21st Century Crisis


Manila, Philippines

- The Philippine government, under the leadership of Mindanao-based Rodrigo Duterte, is now making another proposal that has members of the Conservative Party in a panic mode. Over the last couple years, history has seen a strong nationalism in the Philippines, marked by Hispanophobia, even Christianophobia.

One of those is the re-naming of many of the Philippines' cities (especially those in Mindanao), either back to their ancient names or named after a historical ruler. More than six major cities have already had their names changed, Datu Mampaalong (formerly Malaybalay), Datu Abedin (formerly General Santos) and Kumalarang (formerly Isabela) to name a few.

Now the Philippine government is issuing a proposal: change the name of the country's capital city, back to "Selurong", the name of an ancient city-state that existed where modern-Manila is located today. 

To be fair and honest, the Conservative Party got what they wanted, or at least some of what they wanted: Spanish is now an official language in the Philippines, joining Filipino, English and Malay as the list of official languages. Schools can now teach in Spanish, newspapers and television stations are now offering Spanish-language broadcasts.

However, it seems to end there, and it rather seems like a trade. Looking at the viewpoint of a Hispanophobic nationalist it comes down to this: we'll make Spanish official, but we'll remove every bit of its influence that we can.

The island of Mindanao, as well as the neighboring Sulu Archipelago are the only two island groups in the Philippines that have abandoned Spanish terminology. For example, "Lanao del Sur" is now "North Lanao" or "Misamis Oriental" is now "East Misamis" and etc. Despite this, Chavacano, a Spanish-based creole is one of Mindanao and Sulu's most spoken languages.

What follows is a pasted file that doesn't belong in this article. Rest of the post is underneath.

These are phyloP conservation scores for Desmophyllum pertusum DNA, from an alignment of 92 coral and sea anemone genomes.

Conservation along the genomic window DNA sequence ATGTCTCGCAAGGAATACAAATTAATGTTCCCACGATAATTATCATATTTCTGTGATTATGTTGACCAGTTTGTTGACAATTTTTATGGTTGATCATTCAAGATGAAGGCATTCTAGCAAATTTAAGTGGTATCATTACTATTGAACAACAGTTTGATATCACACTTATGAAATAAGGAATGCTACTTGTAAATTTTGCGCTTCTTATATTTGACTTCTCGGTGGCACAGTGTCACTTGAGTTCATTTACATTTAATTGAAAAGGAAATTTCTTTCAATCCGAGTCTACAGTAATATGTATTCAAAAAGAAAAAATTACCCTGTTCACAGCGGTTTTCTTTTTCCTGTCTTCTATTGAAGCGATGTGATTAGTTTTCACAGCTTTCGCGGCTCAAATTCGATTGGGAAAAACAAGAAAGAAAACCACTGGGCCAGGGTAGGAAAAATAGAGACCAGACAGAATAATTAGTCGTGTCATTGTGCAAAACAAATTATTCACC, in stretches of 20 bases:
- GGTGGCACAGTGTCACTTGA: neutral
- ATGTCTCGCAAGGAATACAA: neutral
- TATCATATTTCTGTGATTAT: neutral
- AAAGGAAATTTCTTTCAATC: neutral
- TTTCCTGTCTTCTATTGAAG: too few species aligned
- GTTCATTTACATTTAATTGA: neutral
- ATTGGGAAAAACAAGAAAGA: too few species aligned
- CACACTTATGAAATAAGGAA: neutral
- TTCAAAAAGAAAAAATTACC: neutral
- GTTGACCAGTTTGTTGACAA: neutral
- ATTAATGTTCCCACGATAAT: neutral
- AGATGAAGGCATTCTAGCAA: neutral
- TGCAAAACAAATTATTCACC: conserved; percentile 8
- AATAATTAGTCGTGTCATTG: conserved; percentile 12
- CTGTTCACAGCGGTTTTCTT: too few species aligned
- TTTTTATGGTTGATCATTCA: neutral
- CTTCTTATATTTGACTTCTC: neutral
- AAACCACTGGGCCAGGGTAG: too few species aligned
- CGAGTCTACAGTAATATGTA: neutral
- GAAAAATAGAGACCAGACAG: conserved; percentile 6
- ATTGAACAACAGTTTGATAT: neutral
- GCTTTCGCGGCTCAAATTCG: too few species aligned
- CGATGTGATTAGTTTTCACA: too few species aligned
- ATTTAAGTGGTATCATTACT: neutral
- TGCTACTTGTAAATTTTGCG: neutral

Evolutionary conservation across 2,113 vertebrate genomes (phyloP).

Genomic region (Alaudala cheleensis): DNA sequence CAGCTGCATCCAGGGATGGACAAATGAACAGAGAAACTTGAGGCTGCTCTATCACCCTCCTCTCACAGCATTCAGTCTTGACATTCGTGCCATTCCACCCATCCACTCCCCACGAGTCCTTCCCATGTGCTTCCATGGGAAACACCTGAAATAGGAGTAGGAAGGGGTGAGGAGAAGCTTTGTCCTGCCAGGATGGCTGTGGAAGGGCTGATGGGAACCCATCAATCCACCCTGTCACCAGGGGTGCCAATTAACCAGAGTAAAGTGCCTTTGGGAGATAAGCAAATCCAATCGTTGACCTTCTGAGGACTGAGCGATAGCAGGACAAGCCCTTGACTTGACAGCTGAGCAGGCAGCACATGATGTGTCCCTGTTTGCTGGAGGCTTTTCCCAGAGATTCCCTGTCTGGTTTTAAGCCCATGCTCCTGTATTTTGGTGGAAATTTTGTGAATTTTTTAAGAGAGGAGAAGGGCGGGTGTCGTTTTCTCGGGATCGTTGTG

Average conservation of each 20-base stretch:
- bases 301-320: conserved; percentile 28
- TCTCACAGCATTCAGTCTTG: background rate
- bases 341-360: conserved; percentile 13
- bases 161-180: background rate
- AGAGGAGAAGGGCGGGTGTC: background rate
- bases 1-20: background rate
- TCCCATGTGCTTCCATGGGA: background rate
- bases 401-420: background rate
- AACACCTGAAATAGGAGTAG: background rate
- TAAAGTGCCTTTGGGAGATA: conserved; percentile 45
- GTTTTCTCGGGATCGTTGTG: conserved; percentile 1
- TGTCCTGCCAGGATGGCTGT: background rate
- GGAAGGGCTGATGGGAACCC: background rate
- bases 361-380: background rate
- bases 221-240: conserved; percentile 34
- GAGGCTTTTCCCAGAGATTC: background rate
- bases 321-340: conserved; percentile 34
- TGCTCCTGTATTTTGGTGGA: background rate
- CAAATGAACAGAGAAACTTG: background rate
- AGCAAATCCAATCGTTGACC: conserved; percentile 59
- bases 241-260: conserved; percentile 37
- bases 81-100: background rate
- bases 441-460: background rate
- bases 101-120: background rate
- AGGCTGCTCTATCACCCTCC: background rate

While Selurong is evidently an ancient name, the name Manila is no invention of either the Spanish and American colonists.

The name Selurong is that of an ancient thriving kingdom that existed where modern-day Manila sits. It has been recorded to originate from the 1500s, and once a Hindu settlement, Islam was introduced when Sultan Bolkiah of Brunei occupied it. The Bruneian invasion of Selurong converted its rulers to Islam, particularily Rajah Sulayman III, perhaps one of the most famous rajahs from ancient Manila.

The term Manila itself forms from the Tagalog coagulation may nilad, meaning "there is nilad here". Nilad is the name of shrub that grew in the area. It was eventually corrupted into Maynila, where the name Manila evolves from.


This is but a mere proposal, and no decision has been made yet. Should the name be changed, perhaps you'd be reading "SELURONG, PHILIPPINES - " before the beginning of newspapers articles. Proponents of the name change argue that it would be embracing the Philippines' native and Malay-influenced history. Opponents argue that Manila has already become a very symbolic name for the Philippines.

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